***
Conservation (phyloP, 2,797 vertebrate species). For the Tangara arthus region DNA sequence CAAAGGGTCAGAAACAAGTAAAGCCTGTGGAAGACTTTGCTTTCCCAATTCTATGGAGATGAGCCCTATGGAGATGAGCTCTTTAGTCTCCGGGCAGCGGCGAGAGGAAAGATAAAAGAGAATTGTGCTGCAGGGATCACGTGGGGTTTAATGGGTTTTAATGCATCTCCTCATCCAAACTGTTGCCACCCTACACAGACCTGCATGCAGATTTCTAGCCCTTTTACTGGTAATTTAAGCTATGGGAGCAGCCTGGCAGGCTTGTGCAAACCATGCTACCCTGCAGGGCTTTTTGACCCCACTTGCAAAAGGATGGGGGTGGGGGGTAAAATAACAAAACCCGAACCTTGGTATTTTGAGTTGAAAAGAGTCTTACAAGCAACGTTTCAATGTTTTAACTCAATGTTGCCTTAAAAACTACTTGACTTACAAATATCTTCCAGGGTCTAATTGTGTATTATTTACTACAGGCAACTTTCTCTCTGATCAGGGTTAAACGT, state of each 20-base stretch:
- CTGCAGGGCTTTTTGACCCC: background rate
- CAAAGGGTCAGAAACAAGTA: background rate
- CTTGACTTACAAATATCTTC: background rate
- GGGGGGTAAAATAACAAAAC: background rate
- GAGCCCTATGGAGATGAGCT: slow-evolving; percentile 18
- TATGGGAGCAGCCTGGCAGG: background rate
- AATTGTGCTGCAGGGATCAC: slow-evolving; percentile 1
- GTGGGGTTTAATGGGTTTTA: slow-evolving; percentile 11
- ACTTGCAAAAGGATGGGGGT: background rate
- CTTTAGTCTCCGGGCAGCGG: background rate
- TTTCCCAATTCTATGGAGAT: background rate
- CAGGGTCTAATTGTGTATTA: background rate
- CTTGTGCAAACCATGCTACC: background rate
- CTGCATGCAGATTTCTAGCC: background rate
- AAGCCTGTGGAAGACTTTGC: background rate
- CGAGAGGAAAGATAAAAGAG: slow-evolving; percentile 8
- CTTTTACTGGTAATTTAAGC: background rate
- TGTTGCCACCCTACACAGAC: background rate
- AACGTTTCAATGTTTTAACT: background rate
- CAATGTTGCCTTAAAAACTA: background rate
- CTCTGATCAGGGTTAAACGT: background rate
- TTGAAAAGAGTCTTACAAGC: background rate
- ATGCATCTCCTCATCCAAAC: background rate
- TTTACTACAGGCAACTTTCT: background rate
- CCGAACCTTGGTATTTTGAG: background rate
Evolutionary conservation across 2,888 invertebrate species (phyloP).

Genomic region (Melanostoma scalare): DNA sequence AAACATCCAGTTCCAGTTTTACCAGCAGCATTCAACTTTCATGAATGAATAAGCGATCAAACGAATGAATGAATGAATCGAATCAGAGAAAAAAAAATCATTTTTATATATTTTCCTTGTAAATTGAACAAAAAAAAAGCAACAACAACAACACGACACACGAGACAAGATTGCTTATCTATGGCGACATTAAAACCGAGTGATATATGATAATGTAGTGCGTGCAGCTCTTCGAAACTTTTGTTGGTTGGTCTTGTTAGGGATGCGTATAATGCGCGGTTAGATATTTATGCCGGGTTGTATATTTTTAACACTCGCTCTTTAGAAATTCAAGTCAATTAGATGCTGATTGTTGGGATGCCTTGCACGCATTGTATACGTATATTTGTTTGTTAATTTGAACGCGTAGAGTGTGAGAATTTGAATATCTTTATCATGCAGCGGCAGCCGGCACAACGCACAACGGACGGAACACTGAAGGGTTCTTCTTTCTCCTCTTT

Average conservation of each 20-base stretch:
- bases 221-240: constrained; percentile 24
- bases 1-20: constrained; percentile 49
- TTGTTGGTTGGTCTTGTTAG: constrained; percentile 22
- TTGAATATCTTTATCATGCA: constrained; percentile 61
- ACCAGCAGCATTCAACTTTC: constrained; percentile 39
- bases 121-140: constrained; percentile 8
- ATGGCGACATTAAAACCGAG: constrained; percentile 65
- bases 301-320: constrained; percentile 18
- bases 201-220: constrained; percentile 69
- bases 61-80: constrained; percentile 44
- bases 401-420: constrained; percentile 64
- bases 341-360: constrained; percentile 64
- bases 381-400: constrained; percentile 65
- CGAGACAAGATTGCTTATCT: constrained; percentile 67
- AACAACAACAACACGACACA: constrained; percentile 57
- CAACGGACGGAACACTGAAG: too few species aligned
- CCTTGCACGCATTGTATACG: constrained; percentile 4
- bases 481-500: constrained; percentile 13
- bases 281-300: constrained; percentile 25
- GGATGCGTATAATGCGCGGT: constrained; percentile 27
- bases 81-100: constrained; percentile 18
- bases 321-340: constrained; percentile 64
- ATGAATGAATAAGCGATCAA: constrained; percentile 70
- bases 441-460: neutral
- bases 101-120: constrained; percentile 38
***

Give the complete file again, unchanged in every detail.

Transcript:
Conservation (phyloP, 2,797 vertebrate species). For the Tangara arthus region DNA sequence CAAAGGGTCAGAAACAAGTAAAGCCTGTGGAAGACTTTGCTTTCCCAATTCTATGGAGATGAGCCCTATGGAGATGAGCTCTTTAGTCTCCGGGCAGCGGCGAGAGGAAAGATAAAAGAGAATTGTGCTGCAGGGATCACGTGGGGTTTAATGGGTTTTAATGCATCTCCTCATCCAAACTGTTGCCACCCTACACAGACCTGCATGCAGATTTCTAGCCCTTTTACTGGTAATTTAAGCTATGGGAGCAGCCTGGCAGGCTTGTGCAAACCATGCTACCCTGCAGGGCTTTTTGACCCCACTTGCAAAAGGATGGGGGTGGGGGGTAAAATAACAAAACCCGAACCTTGGTATTTTGAGTTGAAAAGAGTCTTACAAGCAACGTTTCAATGTTTTAACTCAATGTTGCCTTAAAAACTACTTGACTTACAAATATCTTCCAGGGTCTAATTGTGTATTATTTACTACAGGCAACTTTCTCTCTGATCAGGGTTAAACGT, state of each 20-base stretch:
- CTGCAGGGCTTTTTGACCCC: background rate
- CAAAGGGTCAGAAACAAGTA: background rate
- CTTGACTTACAAATATCTTC: background rate
- GGGGGGTAAAATAACAAAAC: background rate
- GAGCCCTATGGAGATGAGCT: slow-evolving; percentile 18
- TATGGGAGCAGCCTGGCAGG: background rate
- AATTGTGCTGCAGGGATCAC: slow-evolving; percentile 1
- GTGGGGTTTAATGGGTTTTA: slow-evolving; percentile 11
- ACTTGCAAAAGGATGGGGGT: background rate
- CTTTAGTCTCCGGGCAGCGG: background rate
- TTTCCCAATTCTATGGAGAT: background rate
- CAGGGTCTAATTGTGTATTA: background rate
- CTTGTGCAAACCATGCTACC: background rate
- CTGCATGCAGATTTCTAGCC: background rate
- AAGCCTGTGGAAGACTTTGC: background rate
- CGAGAGGAAAGATAAAAGAG: slow-evolving; percentile 8
- CTTTTACTGGTAATTTAAGC: background rate
- TGTTGCCACCCTACACAGAC: background rate
- AACGTTTCAATGTTTTAACT: background rate
- CAATGTTGCCTTAAAAACTA: background rate
- CTCTGATCAGGGTTAAACGT: background rate
- TTGAAAAGAGTCTTACAAGC: background rate
- ATGCATCTCCTCATCCAAAC: background rate
- TTTACTACAGGCAACTTTCT: background rate
- CCGAACCTTGGTATTTTGAG: background rate
Evolutionary conservation across 2,888 invertebrate species (phyloP).

Genomic region (Melanostoma scalare): DNA sequence AAACATCCAGTTCCAGTTTTACCAGCAGCATTCAACTTTCATGAATGAATAAGCGATCAAACGAATGAATGAATGAATCGAATCAGAGAAAAAAAAATCATTTTTATATATTTTCCTTGTAAATTGAACAAAAAAAAAGCAACAACAACAACACGACACACGAGACAAGATTGCTTATCTATGGCGACATTAAAACCGAGTGATATATGATAATGTAGTGCGTGCAGCTCTTCGAAACTTTTGTTGGTTGGTCTTGTTAGGGATGCGTATAATGCGCGGTTAGATATTTATGCCGGGTTGTATATTTTTAACACTCGCTCTTTAGAAATTCAAGTCAATTAGATGCTGATTGTTGGGATGCCTTGCACGCATTGTATACGTATATTTGTTTGTTAATTTGAACGCGTAGAGTGTGAGAATTTGAATATCTTTATCATGCAGCGGCAGCCGGCACAACGCACAACGGACGGAACACTGAAGGGTTCTTCTTTCTCCTCTTT

Average conservation of each 20-base stretch:
- bases 221-240: constrained; percentile 24
- bases 1-20: constrained; percentile 49
- TTGTTGGTTGGTCTTGTTAG: constrained; percentile 22
- TTGAATATCTTTATCATGCA: constrained; percentile 61
- ACCAGCAGCATTCAACTTTC: constrained; percentile 39
- bases 121-140: constrained; percentile 8
- ATGGCGACATTAAAACCGAG: constrained; percentile 65
- bases 301-320: constrained; percentile 18
- bases 201-220: constrained; percentile 69
- bases 61-80: constrained; percentile 44
- bases 401-420: constrained; percentile 64
- bases 341-360: constrained; percentile 64
- bases 381-400: constrained; percentile 65
- CGAGACAAGATTGCTTATCT: constrained; percentile 67
- AACAACAACAACACGACACA: constrained; percentile 57
- CAACGGACGGAACACTGAAG: too few species aligned
- CCTTGCACGCATTGTATACG: constrained; percentile 4
- bases 481-500: constrained; percentile 13
- bases 281-300: constrained; percentile 25
- GGATGCGTATAATGCGCGGT: constrained; percentile 27
- bases 81-100: constrained; percentile 18
- bases 321-340: constrained; percentile 64
- ATGAATGAATAAGCGATCAA: constrained; percentile 70
- bases 441-460: neutral
- bases 101-120: constrained; percentile 38